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Unread 01-03-2010, 12:43 PM   #1
-AC-
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Shift On The Fly? What gives?

Ok, like a lot of my posts, I gotta go back in time...

As kids, with Big 3 4X4 pickups (usually early to mid 70's vintage) we NEVER tried to shift the transfer cases while moving. Just assumed you couldn't, or someone told us you couldn't, as we all assumed that the T-case would grenade.

The Mid-80's came along (an ugly time by most standards) and every company and their brother started advertising "Shift On The Fly" 4WD. Seemed like a cool inovation, and seemed to cement the idea that older 4X4's COULDN'T "Shift On The Fly".

So now I read some threads here where guys talk casually about shifting from 4HI to 2HI while driving at speed. Has this always been possible? Is it T-case specific? Specifically, can one do it with a Dana 20? What about D300? Are there rules of engagement (a poor pun, I know)?

Thanks for the knowledge...

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Unread 01-03-2010, 12:52 PM   #2
PERK
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sure, get going about 45 and say "watch this" ....drop her in low range
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Unread 01-03-2010, 01:10 PM   #3
moonpie312
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I always wondered the same thing, I mean I always thought that going from 2hi to 4hi would work, because physically your not going up or down a gear, just kicking in the front at the same speed as the rear, but of course the front hubs would have to already locked in so everything would already be spinning. But I've never tried it and probably never will, simply because I really don't see a reason to need to around here? As for going from 4hi or 2hi to 4lo while moving, that's just plain stupidity to even crack a joke about that.
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Unread 01-03-2010, 01:23 PM   #4
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No, understand that I know 4LO is OUT. But, even though the front and rear are turning at the same speed, I just always assumed, without really being told or knowing, that trying to engage the front end while that T-case is spinning at several thousand RPM's, would just be crazy.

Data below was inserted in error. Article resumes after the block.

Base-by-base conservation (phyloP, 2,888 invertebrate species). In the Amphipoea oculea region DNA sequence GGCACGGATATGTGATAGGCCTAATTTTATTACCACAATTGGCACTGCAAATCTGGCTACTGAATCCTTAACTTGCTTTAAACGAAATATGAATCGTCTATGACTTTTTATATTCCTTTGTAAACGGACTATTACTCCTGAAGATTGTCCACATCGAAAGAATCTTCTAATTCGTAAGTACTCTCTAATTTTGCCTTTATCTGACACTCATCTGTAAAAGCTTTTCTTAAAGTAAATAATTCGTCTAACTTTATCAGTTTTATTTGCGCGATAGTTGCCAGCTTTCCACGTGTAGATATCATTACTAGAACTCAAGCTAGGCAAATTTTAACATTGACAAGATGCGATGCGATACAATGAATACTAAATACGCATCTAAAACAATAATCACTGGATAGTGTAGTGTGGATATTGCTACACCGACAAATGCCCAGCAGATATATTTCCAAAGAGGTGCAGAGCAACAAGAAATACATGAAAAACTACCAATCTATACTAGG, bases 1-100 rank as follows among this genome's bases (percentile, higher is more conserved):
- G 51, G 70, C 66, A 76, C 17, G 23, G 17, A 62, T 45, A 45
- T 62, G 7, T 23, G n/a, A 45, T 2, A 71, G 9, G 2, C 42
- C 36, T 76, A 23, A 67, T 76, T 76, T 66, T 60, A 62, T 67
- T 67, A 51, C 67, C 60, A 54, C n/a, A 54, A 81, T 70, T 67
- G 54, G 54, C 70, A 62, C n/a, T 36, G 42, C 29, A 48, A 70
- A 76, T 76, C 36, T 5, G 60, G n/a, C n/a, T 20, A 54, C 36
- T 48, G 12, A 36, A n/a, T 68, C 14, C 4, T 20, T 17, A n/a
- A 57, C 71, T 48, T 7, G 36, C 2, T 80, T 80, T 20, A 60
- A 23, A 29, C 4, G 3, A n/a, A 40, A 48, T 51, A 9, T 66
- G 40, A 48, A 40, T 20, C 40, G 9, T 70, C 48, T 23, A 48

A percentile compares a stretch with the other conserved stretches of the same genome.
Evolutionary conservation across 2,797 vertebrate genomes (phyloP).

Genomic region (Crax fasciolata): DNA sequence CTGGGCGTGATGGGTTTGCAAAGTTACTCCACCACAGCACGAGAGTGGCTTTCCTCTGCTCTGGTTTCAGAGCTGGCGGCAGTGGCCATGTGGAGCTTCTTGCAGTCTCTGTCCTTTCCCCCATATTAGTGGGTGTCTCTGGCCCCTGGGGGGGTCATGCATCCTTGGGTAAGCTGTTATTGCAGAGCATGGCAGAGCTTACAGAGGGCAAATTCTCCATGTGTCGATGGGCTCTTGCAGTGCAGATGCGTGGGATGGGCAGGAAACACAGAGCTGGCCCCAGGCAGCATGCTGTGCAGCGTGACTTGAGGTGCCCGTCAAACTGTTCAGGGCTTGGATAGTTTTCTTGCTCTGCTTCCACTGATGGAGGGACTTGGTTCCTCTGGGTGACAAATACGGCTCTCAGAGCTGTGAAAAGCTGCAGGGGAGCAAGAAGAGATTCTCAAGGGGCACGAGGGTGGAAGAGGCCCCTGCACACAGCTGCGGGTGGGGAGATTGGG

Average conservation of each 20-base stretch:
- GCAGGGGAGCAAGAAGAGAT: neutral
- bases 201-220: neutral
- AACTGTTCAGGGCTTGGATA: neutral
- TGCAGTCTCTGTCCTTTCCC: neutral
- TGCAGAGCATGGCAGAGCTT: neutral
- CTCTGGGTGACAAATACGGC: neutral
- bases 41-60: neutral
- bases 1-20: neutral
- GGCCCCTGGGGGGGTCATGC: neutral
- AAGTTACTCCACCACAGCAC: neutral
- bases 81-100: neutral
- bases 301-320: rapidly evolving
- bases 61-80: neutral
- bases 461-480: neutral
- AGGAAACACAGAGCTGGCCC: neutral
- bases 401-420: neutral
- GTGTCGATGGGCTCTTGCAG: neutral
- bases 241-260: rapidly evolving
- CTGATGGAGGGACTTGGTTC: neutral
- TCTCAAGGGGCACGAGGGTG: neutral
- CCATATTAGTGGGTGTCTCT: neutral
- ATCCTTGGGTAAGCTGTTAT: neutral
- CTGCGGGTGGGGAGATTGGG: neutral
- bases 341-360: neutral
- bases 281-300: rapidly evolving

Not so crazy?
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Unread 01-03-2010, 01:23 PM   #5
Mike Romain
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To shift into 4 low you want to be just rolling along at 1-2 mph.

To shift to 4 high, you just shift like any other shift on my Dana 300 T-case.

In the winter I leave my hubs locked which costs me 1-2 mpg if I expect snow. Then when I see snow coming, I just drop the clutch and pop it into 4 high and keep on going. See dry coming, I do the opposite, and drop to 2 high. On long intersection corners, 4 high can get up on top and plow straight same for highway ramps, so I drop to 2 high for the turn if it starts getting up on top, then back to 4 high as soon as I am out of it.

We were running at 50-55 mph yesterday on the highway in 4 high.

I have been driving it like this since 97 every winter with no issues at all.

I 'do' clean the linkage parts up and spray them with white lithium grease to keep them moving every couple years.
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Unread 01-03-2010, 01:28 PM   #6
moonpie312
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Quote:
No, understand that I know 4LO is OUT.
I figured you did know that I was just referring to the joke that PERK cracked.
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Unread 01-03-2010, 01:38 PM   #7
shok47
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Quote:
Originally Posted by Mike Romain View Post
To shift into 4 low you want to be just rolling along at 1-2 mph.